Tue Sept 23/08

All the pictures from Tarangire.

We were up at 6:30, well, 6:38am, the watch's snooze function didn't work. I changed and packed my valuables into my white tote bag, and went out for breakfast. Thank goodness for not having to fully repack yet again, we'd be coming back here for the night after the day's drive. Breakfast was buffet style, and I kept getting blocked by the retirees who seemed to make up the bulk of the other guests. I got a pot of hot water an d made my own tea at least. Got a 2 egg scrambled finally, and a bowl of passion fruit/papaya and watermelon, and toast appeared as well, and I was happier. I still had some time before 8, when Dixon would pick us up, so I went back to my room to brush my teeth and then grabbed all my stuff. Went to the gift shop to try and pick up the missing number of post cards, and to get stamps, and I was able to apply them to the written cards and mail them out at reception. I'm wishing now that I'd sent one home myself, just to see what the post mark was like from within the park. I also bought 15 minutes of internet access for $5/6k sh, perching on a high stool in front of the system tucked in a tiny nook behind the reception desk. It wasted my first 5 minutes as I had to wait for it to boot up into windows, but I finally managed to get PuTTy installed there too, found my brother's address in an email, as well as looking up the address for the massage therapy place as I was determined to send a thank you card to the therapist who'd helped me get my injured knee into good enough shape to climb Kili. I ran out of time before I could track down the last two, really feeling the lack of my palm pilot stuffed with all the info for my friends. I also posted a quick update to my livejournal letting everyone know that we'd made the summit of Kili and survived to tell the tale. Cris let me know that Dixon was waiting as I was struggling to finish up.

I hurried out to the LandCruiser, parked in a dirt lot with a fleet of others behind the lodge. We were off for our game drive, that lasted from 8am to 5pm, a long long day. But it's a huge huge park (about 2,850 square km, just shy of what the Vancouver metropolitan area covers), we could have spent four days here, as it was we barely covered half the park. There were lots of zebras and impalas, tonnes (literally) of elephants (omg so close) and giraffes, some baboons (a baby hitching a ride), and far away in the grass underneath a tree, we saw three lionesses. Dixon had pulled the truck over at one point and showed us lion paw prints in the dust of the road, it was exciting to be tracking them on the ground. This park had a fair number of tse tse flies as well, and we saw traps set up near places where people would stop to try and keep their numbers down. The dik-diks were insanely cute little animals. There were lots of young animals as well, and family groups to observe. The park was a big draw for the animals since it was one of the places where water could be found, so pretty much every river bank and watering hole had it's share of animals. At one point, Dixon stopped to show us a decomposing elephant by the side of the road, it smelled pretty bad, but I had to grab a picture for documentation purposes. *wry smile* We also saw some interesting elephant behaviour, as an adult and child elephant moved toward a group, trying to join them. They had their trunks up as they approached. The group members were mostly ignoring them, but did some fake charges, and it felt like the two new comers were hanging around timidly hoping that they wouldn't be noticed and driven away. We stopped at Siwale (?) swamp for a lunch break, I'd had to eat a clif bar at around 10 when I got massively hungry. Lunch was minimal, the lodge had given us all veggie boxes. We had a gorgeous view over the huge swath of bright green swamp, with elephants wading in the water and eating. It was very peaceful, and we were up on a little rise again so we had a long view across the park to a small peak. We paused at lunch before getting in the truck again, just taking in the view.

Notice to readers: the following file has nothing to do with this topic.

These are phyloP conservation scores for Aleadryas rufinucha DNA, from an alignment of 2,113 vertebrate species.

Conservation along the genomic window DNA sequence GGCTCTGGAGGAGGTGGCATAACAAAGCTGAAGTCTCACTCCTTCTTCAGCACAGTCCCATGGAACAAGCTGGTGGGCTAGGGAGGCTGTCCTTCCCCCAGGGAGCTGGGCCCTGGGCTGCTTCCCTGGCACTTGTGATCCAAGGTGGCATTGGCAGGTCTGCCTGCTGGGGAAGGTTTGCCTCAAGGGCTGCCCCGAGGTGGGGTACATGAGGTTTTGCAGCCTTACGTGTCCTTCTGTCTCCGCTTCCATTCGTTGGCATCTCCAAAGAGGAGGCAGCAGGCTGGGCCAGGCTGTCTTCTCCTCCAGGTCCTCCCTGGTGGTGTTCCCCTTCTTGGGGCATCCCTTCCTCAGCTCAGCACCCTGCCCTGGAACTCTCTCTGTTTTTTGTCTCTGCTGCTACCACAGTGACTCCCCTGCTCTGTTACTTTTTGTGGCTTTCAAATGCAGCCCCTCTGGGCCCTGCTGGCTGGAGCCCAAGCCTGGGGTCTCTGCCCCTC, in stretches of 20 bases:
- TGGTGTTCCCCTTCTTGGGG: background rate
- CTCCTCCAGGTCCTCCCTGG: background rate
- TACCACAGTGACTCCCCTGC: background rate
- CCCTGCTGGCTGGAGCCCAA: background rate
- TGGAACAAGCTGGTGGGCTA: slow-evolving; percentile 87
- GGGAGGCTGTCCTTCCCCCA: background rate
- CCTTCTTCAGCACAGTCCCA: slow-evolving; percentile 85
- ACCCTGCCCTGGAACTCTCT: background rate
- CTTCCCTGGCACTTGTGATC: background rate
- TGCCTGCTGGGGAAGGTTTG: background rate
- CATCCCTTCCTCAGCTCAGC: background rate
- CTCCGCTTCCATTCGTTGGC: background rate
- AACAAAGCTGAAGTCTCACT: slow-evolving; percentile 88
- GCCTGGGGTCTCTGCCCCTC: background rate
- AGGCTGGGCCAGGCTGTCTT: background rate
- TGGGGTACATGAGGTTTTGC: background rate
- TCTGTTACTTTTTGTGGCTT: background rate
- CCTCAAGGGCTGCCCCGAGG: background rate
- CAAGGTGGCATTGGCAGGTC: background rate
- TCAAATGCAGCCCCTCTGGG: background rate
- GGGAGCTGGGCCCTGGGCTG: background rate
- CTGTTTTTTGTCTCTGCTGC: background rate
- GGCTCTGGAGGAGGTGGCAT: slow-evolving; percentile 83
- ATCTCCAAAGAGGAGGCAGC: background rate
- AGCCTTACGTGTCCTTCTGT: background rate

We tried to find a leopard after lunch, driving left along the swamp, but no love - Dixon asked an oncoming driver if he'd had any luck, and turned around when he said no. We saw lovebirds, but they flitted away too fast for me to get a picture. After turning around, we repassed the picnic area and continued along the other way around the swamp. We saw an owl perched in a tree, another bird, I think, clutched in it's claws, as it let it's own lunch age a bit. We started racing around the swamp on bumpy roads, passing lines of wildebeest moving across the plain. Eventually the reason for the hurry was revealed as we pulled up behind another truck next to a sausage tree, and saw a pride of lions lounging under it, using the downed fruit for pillows. It was insanely cute, and awesome to be so so so so close to them. Another truck pulled up behind us, we were boxing the pride in on one side but they didn't take any notice of us. This was the only male lion I saw on the trip, he was pretty chill, until the two females started getting snippy with him as he wanted to cuddle. :) The two young cubs were curled up together, one with a paw around the other. One of the females rolled over onto her back, lolling in the shade, and I had no desire to go over and rub her tummy. :) One of the tourists in another truck had the flash setting turned on when they were taking pictures, it was annoying, but not enough to spoil the moment. I took lots of pictures, and had to remind myself to put the camera down and just be there, enjoying the moment. The male lion looked like he'd survived some scraps, with scars on his face. His eyes were an amazingly intense yellow. This location was as far into the park as we penetrated, about half way down the length.